Macroeconomic trends and the supply-demand balance in oil and gas markets are important drivers of energy-related equities. Although bigger-picture trends have dominated the tape for much of 2011, I still spend more than half my time analyzing individual names; stock-specific stories eventually will drive trading again.
The Energy Strategist’s coverage universe already includes more than 100 equities, but subscribers often ask for my take on names outside my watch list.
Recently, subscribers have asked me about a number of US oil and gas trusts, pass-through entities that offer high yields and exposure to movements in commodity prices. US independent oil and gas producers have launched a number of new royalty trusts in the past two years; the success of these initial public offerings, coupled with producers’ efforts to restrict spending to cash flow and ramp up drilling in emerging shale plays, should lead to several new listings in 2012.
In the Nov. 29, 2011, issue of The Energy Letter, I analyzed ECA Marcellus Trust I (NYSE: ECT) in detail. And in this week’s issue I take a look at another trust that several subscribers have been asking me about.
San Juan Basin Royalty Trust (NYSE: SJT) was formed on Nov. 1, 1980, from assets carved out of the Southland Royalty Company. In the intervening years, the trust’s sponsor was subsumed by Burlington Resources, which, in turn, was taken over by ConocoPhillips (NYSE: COP).
A subsidiary of ConocoPhillips now manages the properties underlying the trust, operating the wells and making key decisions regarding the amount of capital allocated to drilling new wells and maintaining existing wells.
The area of mutual interest covered by the trust includes about 119,000 net acres in the San Juan Basin of northwestern New Mexico. Under the terms of the agreement, the trust disburses 75 percent of the net profit from these wells to unitholders in the form of a monthly distribution. The trust only receives royalties from oil and gas produced in the Dakota formation or shallower regions.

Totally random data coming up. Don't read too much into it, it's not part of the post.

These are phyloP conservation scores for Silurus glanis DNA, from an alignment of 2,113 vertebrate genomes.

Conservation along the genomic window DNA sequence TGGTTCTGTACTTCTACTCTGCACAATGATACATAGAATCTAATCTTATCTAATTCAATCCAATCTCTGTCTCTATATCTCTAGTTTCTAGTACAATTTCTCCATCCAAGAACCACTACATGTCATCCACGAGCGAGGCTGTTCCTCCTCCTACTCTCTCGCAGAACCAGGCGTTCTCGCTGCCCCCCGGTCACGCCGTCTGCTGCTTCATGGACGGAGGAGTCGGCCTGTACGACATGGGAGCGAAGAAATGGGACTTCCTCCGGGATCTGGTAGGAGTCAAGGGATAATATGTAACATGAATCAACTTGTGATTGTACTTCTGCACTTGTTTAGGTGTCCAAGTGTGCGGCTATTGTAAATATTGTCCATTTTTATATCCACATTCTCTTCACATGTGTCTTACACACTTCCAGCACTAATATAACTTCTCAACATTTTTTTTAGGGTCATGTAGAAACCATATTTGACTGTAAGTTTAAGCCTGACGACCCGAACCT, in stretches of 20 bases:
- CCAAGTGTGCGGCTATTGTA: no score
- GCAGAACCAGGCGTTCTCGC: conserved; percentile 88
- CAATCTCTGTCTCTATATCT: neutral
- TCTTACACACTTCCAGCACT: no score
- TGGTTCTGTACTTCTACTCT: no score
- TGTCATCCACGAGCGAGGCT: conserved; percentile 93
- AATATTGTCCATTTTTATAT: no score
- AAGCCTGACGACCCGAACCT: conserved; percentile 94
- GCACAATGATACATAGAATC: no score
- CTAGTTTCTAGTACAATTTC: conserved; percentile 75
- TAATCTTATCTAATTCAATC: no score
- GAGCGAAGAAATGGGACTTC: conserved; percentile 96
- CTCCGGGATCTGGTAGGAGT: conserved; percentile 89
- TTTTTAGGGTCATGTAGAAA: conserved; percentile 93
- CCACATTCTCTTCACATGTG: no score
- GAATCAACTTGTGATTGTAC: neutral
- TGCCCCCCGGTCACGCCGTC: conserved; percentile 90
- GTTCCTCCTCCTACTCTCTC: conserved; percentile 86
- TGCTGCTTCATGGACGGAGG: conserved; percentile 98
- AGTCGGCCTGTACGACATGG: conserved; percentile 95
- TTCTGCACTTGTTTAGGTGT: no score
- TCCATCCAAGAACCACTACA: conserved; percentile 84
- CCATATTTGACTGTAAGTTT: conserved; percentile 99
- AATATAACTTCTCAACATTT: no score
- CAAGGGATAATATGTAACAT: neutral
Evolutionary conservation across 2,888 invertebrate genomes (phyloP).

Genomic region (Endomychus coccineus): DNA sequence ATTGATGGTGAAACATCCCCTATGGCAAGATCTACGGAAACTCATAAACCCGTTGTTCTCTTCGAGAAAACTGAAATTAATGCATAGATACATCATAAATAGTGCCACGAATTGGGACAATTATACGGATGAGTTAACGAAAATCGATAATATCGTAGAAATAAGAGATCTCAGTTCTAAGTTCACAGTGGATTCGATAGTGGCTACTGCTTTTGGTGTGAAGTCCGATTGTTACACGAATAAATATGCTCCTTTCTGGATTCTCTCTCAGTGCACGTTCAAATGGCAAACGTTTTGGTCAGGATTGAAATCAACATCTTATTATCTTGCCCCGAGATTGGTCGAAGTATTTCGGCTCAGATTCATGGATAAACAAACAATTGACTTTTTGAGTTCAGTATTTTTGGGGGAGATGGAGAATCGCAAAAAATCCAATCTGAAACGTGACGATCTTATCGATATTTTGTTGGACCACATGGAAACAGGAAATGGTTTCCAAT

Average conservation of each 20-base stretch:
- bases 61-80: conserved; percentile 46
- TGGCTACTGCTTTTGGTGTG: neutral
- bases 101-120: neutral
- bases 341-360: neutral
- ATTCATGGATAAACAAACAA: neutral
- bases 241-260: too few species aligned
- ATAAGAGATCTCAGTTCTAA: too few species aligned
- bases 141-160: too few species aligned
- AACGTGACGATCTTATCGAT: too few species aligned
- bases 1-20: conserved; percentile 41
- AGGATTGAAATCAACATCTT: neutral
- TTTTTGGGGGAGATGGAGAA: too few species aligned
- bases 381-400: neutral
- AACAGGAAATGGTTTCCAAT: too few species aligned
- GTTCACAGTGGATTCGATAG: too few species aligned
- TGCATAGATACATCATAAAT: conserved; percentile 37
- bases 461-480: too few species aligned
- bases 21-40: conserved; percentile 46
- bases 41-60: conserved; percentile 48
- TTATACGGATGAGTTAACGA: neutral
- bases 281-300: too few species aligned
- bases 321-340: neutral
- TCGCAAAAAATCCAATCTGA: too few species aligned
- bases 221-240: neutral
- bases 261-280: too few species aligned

San Juan Basin Royalty Trust currently generates revenue from about 1,173 net producing wells. Some of these wells have multiple completions–that is, a single wellbore that produces hydrocarbons from more than one rock formation. At the end of the third quarter, the trust’s area of mutual interest now includes almost 1,500 net completions, a figure that’s adjusted to reflect the sponsor’s stake in the well.
All the existing wells underlying the trust are conventional (i.e., vertical) wells, though in 1988 the operator began to extract natural gas from coal seams within the trust’s area of mutual interest.
Producers have flowed oil and gas from these formations in northwestern New Mexico for more than three decades, providing a wealth of geological data that reduces the risk of drilling a dry hole. At the same time, production from these mature fields will continue to decline at a steady-bud-predictable pace in coming years.
Annual output from these wells will also vary based on demand and commodity prices, as well as available capacity in regional pipeline systems. For example, a glut of gas can increase pipeline pressure, reducing throughput from the trust’s wells.
San Juan Basin Royalty Trust lacks a fixed termination date; if 75 percent of all unitholders vote to end the trust, its assets would be sold and the proceeds distributed among investors. The trust would also expire if its annual revenue declines to less than $1 million in two consecutive years.
At present, the trust’s annual revenue is a long way from the threshold that would trigger automatic termination. Despite depressed natural-gas prices, the pass-through entity in 2010 generated more than $170 million in revenue.
San Juan Basin Royalty Trust is exempt from corporate tax and passes through the royalty payments it receives to unitholders in the form of distributions. Unitholders are responsible for paying income taxes on their share of all royalties received.